By Nicole Breskin
UNION SQUARE — Union Square’s trendy new playground is proving to be too hot to handle.
Only four months after the playground opened, the Parks Department has had to rope off and even take away equipment in the $3.8-million, 15,000-square-foot playground out of safety concerns.
The Parks Department told DNAinfo it cordoned off a steel climbing dome on the east side of the park on Friday because it got too hot. Signs were also placed around the dome that day stating it was closed until the weather cooled down.
Last month, a spinning dish was also removed from the playground because it rotated dangerously fast, according to a department spokesperson.
“This is just not safe,” said East Village mom Jessica Inoa, who came to the playground with her one-and-a-half-year-old son on Sunday to see the dome was reopened. “I don’t know if I’ll let my son play here."
She added: “It’s not just the dome. There should be better safety precautions.”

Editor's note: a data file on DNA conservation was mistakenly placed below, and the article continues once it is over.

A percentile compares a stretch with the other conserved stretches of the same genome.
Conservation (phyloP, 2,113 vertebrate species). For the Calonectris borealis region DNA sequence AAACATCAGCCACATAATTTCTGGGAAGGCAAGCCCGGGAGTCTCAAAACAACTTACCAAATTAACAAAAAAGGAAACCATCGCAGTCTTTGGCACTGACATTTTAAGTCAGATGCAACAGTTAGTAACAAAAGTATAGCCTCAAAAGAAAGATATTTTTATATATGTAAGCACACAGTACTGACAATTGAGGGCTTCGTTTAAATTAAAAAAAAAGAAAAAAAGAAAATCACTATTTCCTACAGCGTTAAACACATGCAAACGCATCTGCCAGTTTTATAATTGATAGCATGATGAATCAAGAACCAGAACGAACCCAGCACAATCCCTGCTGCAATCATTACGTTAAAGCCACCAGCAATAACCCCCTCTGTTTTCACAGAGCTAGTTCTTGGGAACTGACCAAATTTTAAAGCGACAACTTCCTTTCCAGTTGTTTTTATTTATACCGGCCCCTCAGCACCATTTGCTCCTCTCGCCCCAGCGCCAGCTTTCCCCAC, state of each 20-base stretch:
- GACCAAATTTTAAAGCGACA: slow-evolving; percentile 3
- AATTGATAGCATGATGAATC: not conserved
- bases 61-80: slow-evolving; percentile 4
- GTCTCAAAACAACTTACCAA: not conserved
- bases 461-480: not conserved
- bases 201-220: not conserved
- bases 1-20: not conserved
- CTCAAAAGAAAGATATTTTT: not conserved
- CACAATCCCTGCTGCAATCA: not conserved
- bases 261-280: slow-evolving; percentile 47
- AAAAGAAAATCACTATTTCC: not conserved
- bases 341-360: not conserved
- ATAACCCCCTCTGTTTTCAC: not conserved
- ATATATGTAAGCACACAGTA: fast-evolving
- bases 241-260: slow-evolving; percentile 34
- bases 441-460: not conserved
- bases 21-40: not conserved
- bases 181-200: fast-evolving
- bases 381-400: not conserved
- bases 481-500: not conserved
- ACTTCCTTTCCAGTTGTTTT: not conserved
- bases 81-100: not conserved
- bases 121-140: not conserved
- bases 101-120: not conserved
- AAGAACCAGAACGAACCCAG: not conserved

The playground was designed by Michael Van Valkenburgh Associates, the firm that also designed the Hudson River Park’s latest Chelsea Cove addition along with a playground in Brooklyn Bridge Park, which was recently shut down due to safety issues, including heat problems with similar dome structures.
Michael Van Valkenburgh Associates didn’t respond to e-mail or phone call requests for comment.
Assemblyman Micah Kellner has recently proposed a bill that would mandate all playground equipment be temperature tested before they are installed.
NYC Parks Advocates founder Geoffrey Croft said he has voiced concerns over the playground’s dangers for years and he is outraged that there were not better measures in place to protect playground goers.
“Kids are getting burned on the domes, falling off slides because they’re too steep and flying off the spinning saucers,” he said.
“We’ve been saying this to the Parks Department for months, they don’t listen. The fact that equipment doesn’t have to be heat tested is crazy. The Parks Department should be embarrassed.”
The Parks Department said workers were in the process of installing a permanent shade structure to prevent the dome from getting too hot in the future.
“All in all, we are experimenting with lots of new play elements and are seeking to correct them if they are not working properly,” a spokesman said.
For now, Stuyvesant Town mother Sandra Saunier, who takes her 8-year-old son to play in the Union Square playground, said she will use caution.
“The bottom line is that you can’t just let your kid run wild in a playground no matter what,” she said. “We will just have to watch out a bit more and use common sense."